My Week - 27 April 2015 - Celebrate Week

Professor Vivien Jones, Pro-Vice-Chancellor for Student Education, gives an update on the Laidlaw Library and celebrates the achievements of our students.

Professor Vivien Jones

This is an auspicious week for student education. On Friday, the new Laidlaw Library was officially handed over to the University. The library will be an inspiring resource for our students, and it seems somehow appropriate that the handover has come at the beginning of Celebrate Week, when we join with LUU in a series of daily events which showcase and reward a wide range of student activities and achievements.

Workmen are still titivating the areas around the new library, and the notorious traffic lights on Hillary Place haven’t disappeared quite yet, but as the hoardings come down the full splendour of the Laidlaw Library is gradually being revealed and it’s very nearly ready to welcome students. At the end of last week I had the privilege of joining our librarian, Stella Butler, and other members of the library team in a tour of this iconic building. It was thrilling to see the plans that have been pored over for so long turned into actuality. It’s hard to believe that the former site of the visitors’ car park could have accommodated this spacious, high-spec library, with its imposing central atrium surrounded by imaginatively-designed learning areas, many of which have lovely views down to the city, across the roof garden with its beehive, or at interesting angles to the Emmanuel Church.

It’s what goes on in buildings that really matters, but buildings are nevertheless hugely important. And in the case of something like a library it’s not so easy to separate surroundings from the activities that they accommodate. Though digital technologies mean that resources can be accessed and learning can happen pretty much anywhere, students still want dedicated places in which to learn. The well-designed, technology-enabled spaces in the Laidlaw Library will help teach our students to learn effectively and flexibly – whether in the more traditional silent areas, or the collaborative learning booths with their app-driven touch screens. As we would expect from the Partnership, students have been consulted throughout the process and, with their input, the Laidlaw brings our student library provision firmly into the twenty-first century, not just rivalling but surpassing many of the investments in new libraries at peer institutions.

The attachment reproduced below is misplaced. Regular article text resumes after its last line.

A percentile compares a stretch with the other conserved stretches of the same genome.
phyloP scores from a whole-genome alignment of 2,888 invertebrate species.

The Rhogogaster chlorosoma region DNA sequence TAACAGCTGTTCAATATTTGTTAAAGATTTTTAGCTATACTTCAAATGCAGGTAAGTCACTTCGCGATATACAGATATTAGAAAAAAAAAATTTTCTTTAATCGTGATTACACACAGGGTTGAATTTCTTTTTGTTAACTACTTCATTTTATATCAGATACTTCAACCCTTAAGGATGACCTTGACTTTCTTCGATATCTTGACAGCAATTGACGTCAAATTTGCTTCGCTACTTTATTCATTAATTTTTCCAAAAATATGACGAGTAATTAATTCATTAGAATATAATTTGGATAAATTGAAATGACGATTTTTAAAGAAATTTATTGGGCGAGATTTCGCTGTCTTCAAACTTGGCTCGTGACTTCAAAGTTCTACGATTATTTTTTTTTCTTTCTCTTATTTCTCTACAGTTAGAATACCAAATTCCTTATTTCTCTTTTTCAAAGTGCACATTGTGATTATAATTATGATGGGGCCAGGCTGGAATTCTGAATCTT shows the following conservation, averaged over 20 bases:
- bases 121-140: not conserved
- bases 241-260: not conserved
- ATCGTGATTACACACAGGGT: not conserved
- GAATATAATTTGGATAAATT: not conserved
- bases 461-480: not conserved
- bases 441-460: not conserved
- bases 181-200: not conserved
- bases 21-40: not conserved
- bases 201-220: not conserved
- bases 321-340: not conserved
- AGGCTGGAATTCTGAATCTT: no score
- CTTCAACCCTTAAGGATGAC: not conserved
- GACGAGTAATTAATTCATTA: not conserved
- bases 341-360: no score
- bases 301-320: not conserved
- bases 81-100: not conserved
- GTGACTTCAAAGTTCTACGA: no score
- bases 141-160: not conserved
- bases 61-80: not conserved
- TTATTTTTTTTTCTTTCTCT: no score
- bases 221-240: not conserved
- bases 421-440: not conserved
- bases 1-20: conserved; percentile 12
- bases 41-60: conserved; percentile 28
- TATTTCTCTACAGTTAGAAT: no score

But buildings are also important expressions of institutional pride and confidence. The Laidlaw Library speaks of the University’s past as well as its future. The Portland stone of which it’s built echoes that of the Parkinson Building, an aesthetic feature which is also a physical reminder of the continuity between this new library and the vision of Lord Brotherton, which was so instrumental at the beginning of the twentieth century in giving Leeds real distinction as a university. And just as students have long colonised the Parkinson steps outside the Brotherton, they will surely also be sitting very soon on the steps outside the Hillary Place entrance to the Laidlaw – and doing so, we hope, into the next century, in a pleasingly human echo of past with future.

So there is even more than usual to celebrate this Celebrate Week, adding to the excitement of the Partnership Awards, the events in honour of Hall Execs and Intercultural Ambassadors, the Sports Colours, the LeedsforLife Citizenship Awards, the distribution of RAG funds to local charities and, as the climax to the week, the spectacular Riley’s stage show by the performing arts societies. I do encourage colleagues to come along to at least one of these – a really enjoyable way to get a flavour of the richness and quality of the co-curricular side of a Leeds education. Full details can be found on the LUU website.

Hope to see you there!


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